You would feel a little less crazy this week if it wasn’t for the US invasion of Iraq. Maybe you would be reading the New York Times right now, comfortable in assuming that American mass media – if not objective – will always present some range of independent ideas. That there’s no way every politician and columnist could lie to you from all directions, all at once. Maybe you’d have spent the 2010s without the slightest anxiety over “terrorism”. ISIS who? Anti-Muslim sentiment could even have tapered off by 2013. Trump, a frontrunner? What ideas could he possibly have that other Republicans “are afraid to say”? And so on.
I started this with “you” because every reader is a narcissist. But of course, the importance of Iraq, and what every American must sit with, is that over one million people were killed as a direct result of this invasion.
Over one million fathers, mothers and children lost their lives, their homes, and each other. One and a half million were displaced. $2 trillion that could have been used for human betterment was spent ruining one of the world’s oldest civilisations. And for what, exactly?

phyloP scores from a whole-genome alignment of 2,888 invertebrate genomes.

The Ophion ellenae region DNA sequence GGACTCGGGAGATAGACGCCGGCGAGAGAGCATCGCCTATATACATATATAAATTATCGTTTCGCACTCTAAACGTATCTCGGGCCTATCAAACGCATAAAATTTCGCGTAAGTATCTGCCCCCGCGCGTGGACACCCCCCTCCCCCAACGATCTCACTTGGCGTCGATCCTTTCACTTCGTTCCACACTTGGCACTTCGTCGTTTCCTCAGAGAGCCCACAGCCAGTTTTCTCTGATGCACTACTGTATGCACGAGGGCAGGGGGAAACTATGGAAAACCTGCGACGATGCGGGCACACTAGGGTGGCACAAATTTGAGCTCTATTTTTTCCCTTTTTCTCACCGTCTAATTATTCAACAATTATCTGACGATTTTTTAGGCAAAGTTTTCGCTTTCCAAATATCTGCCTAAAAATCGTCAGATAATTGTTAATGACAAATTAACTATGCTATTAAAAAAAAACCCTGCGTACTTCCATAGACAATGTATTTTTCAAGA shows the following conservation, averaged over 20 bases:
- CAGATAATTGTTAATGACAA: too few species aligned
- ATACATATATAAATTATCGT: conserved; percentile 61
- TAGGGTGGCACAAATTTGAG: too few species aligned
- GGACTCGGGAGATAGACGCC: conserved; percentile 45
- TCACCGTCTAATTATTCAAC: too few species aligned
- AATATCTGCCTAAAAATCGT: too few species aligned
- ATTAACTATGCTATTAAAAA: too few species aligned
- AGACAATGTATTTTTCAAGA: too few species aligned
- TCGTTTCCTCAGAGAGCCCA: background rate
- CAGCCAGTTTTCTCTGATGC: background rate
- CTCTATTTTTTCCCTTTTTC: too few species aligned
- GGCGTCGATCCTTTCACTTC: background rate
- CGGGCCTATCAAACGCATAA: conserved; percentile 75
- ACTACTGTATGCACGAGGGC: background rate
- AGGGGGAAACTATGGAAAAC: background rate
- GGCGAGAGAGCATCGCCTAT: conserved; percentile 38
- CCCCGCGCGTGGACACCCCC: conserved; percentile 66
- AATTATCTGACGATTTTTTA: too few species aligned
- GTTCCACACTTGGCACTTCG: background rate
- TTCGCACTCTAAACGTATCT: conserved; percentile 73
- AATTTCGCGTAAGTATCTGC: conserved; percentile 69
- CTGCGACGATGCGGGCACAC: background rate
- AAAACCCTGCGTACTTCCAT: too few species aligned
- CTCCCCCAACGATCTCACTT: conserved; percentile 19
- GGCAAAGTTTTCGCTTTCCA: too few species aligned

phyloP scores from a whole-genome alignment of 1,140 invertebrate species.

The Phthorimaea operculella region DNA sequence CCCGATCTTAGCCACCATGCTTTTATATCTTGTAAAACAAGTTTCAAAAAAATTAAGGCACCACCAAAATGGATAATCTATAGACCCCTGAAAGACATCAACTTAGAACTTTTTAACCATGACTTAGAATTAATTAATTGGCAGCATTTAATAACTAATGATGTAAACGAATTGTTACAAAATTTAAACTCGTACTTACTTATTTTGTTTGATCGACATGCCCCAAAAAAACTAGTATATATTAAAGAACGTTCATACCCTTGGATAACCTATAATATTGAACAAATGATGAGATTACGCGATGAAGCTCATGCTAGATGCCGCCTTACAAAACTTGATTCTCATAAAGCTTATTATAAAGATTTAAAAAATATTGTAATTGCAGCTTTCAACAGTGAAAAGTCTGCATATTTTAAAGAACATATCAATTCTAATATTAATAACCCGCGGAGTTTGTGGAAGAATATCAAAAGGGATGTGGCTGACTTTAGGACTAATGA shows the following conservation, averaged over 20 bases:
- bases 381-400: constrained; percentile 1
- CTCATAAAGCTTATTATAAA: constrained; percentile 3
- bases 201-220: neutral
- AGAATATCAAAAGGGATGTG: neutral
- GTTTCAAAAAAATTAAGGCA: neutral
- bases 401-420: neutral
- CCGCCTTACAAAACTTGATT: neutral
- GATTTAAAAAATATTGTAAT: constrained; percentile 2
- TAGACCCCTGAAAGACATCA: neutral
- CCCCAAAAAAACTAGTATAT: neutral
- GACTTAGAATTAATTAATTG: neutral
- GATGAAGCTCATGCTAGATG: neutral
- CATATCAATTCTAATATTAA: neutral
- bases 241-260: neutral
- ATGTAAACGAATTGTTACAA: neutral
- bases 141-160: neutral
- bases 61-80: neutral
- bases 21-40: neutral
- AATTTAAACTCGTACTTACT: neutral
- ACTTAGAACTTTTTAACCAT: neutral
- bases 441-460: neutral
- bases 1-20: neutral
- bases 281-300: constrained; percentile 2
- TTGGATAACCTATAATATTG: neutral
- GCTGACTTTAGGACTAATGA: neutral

To be clear, there are two reasons Iraq entered the US imagination to begin with, starting in the Cold War. These two are oil (the basis of Iraqi importance), and US support for the occupation of Palestine (the basis of Iraqi/Arab animosity), without which the mostly capitalist Arabs could wholeheartedly have bonded with the US. But neither of these two facts explain why Bush Jr. decided to unilaterally invade Iraq in 2003, while his father in 1991 did not.
Declassified memos lay the truth bare: in 2003, American policymakers simply wanted to wage a war. One that was unilateral, performative, and destructive. To senior official Paul Pillar, invading Iraq demonstrated, “the US ability and willingness to use [military] power”, encouraging “deference to US interests worldwide” and deterring “would-be troublemakers from opposing those interests”.
While the administration publicly emphasised a link between Iraq and al-Qaeda, private memos suggested “deliberately selecting a non-al Qaeda target like Iraq”.